Now let’s talk about the flash trigger. The trigger mounts onto the hot shoe of your camera and allows your camera to communicate and remotely trigger your light. It also allows you to control the power or intensity of your light which you will need to do depending on the size of the room you are shooting. I am using the Godox X-Pro-S trigger for Sony Cameras. Now something that I want to point out is that these Godox triggers are known to cause white balance issues when in manual mode which is how we will using them. You will get an overly warm temperature image at times. Long story short, there are pins on the bottom of the trigger that communicate information to the camera which are really there for your flash’s TTL mode but it screws the white balance up in manual mode for whatever reason. This is a known issue with these and I personally deal with it by just correcting any color issues in editing as you can see demonstrated in the video posted above. From what I’ve heard, a lot of people found a work around by getting the Godox trigger for a different brand of camera (for instance if you have a Sony camera then buy the canon trigger) so that way the only pin that will line up on the trigger is the one that tells the flash to fire so you won’t get any interference with your white balance. This may save you some time in editing by getting your white balance cleaner in camera but I have not tried this out myself.


Next, let’s discuss the light stand and the reflector. 98% of the time you will not need these but just keep them in the trunk of your car so you can pull them out whenever you might need them. As I mentioned, I typically carry around my AD200 on a sling strap on my body and I don’t put it on a stand. This just makes things quicker and easier not having to move a stand around the house and I always aim to be as efficient and stripped down with my gear as possible. The only times I would put my light on a stand is when I go into a house and there are rooms that have ceilings that are wood or painted a dark color or basically any color but white. Reason being is that we are typically bouncing our flash off of the white ceiling and using it as a giant reflector to fill the room with light. We can’t do that if the ceiling isn’t white because a dark ceiling will absorb the light and if we do get any sort of bounce it will have a color cast to it which we definitely don’t want. So in those situations I would just put the light on the light stand and hold up the white side of the reflector and aim the light toward it and bounce it off of there. You don’t need anything special or expensive as far as a light stand and reflector go. As with all the gear being mentioned, I will link to these in the description.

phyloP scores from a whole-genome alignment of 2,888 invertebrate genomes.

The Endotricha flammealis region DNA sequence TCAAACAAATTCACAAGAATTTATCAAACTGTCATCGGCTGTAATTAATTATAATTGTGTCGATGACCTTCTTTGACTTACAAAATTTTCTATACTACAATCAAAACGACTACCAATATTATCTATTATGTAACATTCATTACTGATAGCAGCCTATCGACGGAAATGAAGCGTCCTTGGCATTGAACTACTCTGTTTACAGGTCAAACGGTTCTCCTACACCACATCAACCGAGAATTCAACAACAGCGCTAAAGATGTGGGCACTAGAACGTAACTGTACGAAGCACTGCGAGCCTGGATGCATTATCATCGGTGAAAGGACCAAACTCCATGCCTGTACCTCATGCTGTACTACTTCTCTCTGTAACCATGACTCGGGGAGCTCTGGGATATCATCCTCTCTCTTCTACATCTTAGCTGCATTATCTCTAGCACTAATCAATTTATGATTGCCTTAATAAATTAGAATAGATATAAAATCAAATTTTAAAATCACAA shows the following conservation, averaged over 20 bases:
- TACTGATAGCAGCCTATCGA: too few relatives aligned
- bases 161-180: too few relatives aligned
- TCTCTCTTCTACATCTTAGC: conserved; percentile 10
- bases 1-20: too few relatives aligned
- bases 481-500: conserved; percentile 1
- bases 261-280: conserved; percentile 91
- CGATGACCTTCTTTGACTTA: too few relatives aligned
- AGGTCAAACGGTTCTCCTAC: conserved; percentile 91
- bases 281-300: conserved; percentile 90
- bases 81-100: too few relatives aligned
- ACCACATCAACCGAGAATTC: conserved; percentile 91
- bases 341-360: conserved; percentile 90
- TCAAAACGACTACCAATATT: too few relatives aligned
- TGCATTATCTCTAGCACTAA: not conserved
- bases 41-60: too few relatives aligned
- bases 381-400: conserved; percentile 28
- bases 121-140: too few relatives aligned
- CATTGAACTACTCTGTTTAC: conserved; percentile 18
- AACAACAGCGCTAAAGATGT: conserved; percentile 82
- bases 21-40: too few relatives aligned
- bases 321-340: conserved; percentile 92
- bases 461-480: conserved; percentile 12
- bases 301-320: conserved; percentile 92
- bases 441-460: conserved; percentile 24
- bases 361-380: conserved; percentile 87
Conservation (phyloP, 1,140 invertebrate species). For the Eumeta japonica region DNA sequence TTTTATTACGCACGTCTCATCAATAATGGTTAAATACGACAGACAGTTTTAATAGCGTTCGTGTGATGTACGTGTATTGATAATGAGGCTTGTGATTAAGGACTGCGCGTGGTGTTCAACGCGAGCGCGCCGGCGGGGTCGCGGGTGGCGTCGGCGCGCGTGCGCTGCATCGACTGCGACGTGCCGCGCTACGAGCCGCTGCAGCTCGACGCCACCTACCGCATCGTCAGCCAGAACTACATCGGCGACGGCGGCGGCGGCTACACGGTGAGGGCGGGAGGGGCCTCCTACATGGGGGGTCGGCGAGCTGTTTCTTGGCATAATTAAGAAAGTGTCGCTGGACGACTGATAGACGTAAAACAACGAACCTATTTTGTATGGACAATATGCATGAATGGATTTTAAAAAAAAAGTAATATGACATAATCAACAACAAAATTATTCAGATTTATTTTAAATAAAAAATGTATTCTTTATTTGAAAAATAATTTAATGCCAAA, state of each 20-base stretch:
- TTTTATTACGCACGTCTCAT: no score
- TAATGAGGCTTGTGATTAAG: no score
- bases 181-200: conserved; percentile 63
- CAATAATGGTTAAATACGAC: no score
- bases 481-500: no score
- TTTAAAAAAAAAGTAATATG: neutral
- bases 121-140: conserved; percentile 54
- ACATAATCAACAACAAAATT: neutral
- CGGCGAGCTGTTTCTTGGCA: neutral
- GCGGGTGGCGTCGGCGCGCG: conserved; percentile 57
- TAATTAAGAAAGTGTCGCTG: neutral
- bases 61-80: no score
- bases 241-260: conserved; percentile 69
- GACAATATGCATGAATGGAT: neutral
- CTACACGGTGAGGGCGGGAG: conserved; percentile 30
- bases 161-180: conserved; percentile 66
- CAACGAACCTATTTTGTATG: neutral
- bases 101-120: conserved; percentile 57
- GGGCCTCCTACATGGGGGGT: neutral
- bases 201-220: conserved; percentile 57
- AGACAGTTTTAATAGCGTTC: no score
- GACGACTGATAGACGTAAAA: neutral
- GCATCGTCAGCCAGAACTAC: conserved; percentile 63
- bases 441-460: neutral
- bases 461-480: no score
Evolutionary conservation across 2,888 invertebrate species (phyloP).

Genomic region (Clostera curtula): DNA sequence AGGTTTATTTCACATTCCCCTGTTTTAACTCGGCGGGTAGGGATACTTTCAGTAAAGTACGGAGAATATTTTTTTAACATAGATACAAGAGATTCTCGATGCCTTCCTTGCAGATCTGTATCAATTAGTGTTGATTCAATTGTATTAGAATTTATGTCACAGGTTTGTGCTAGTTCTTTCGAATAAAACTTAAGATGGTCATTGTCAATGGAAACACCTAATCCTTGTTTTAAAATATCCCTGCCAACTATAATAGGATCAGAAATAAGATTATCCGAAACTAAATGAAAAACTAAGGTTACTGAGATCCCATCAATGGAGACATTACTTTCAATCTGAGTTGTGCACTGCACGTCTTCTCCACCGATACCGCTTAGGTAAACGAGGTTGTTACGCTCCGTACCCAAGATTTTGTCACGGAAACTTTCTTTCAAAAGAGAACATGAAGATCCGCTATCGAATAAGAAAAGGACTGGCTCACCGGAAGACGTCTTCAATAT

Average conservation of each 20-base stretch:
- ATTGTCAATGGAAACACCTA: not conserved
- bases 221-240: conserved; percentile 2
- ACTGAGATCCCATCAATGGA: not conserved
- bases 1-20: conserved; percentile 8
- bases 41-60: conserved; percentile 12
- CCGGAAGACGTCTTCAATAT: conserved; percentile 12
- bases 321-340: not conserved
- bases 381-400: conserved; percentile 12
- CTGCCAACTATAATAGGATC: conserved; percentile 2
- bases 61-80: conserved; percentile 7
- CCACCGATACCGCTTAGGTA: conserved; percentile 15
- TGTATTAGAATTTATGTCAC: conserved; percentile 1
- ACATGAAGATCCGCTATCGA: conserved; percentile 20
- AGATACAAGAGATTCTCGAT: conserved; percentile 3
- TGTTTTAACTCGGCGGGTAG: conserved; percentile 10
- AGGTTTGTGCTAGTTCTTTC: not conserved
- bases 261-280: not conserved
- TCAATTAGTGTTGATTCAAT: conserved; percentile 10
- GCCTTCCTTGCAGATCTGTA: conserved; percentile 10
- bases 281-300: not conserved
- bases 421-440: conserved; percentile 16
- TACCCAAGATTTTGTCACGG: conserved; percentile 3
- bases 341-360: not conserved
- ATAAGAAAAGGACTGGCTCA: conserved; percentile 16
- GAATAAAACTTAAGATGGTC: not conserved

So now that we have all of our gear in order, let’s talk about how we are going to set up our camera and flash to shoot flambient real estate photography. First, let’s do our camera settings.


First, I’m going to put my camera into manual mode because we want to control every parameter of exposure independently. Next, I’m going to set my aperture to f/7.1. You can really get away with anything between f/5.6 and f/8. Shooting with a wide angle lens you will be fine with anything in that range. You may have to adjust your aperture from time to time but I find keeping it on f/7.1 is usually sufficient. Reason for choosing an aperture in that range is because we want to keep our shutter speed in the appropriate area for the flash. Next, I’m going to set my ISO to 400. As far as shutter speed goes, that is the parameter that we will be adjusting on site from shot to shot to get our exposure where we want it.


Now we are going to go into the camera menu and set a few more things. First, I am going to set my camera to shoot RAW. Next, I’m going to go to drive mode and set my camera to shoot just one single frame. We aren’t bracketing any shots for this type of photography like we are when doing HDR. Now I’m going to set my white balance to “auto white balance” and finally my auto focus setting to “wide”.


Ok so now that our camera is set up, let’s set up our light and remote trigger. First we want to make sure our flash and trigger are on the same channel. Now whatever group our flash is set on, we want to go to that corresponding group on our trigger and make sure we set that to manual because we want to manually control our flash power.


Great, so now that all of our settings squared away, please have a look at the video posted above for a visual demonstration on how to shoot and edit a flambient image for real estate photography.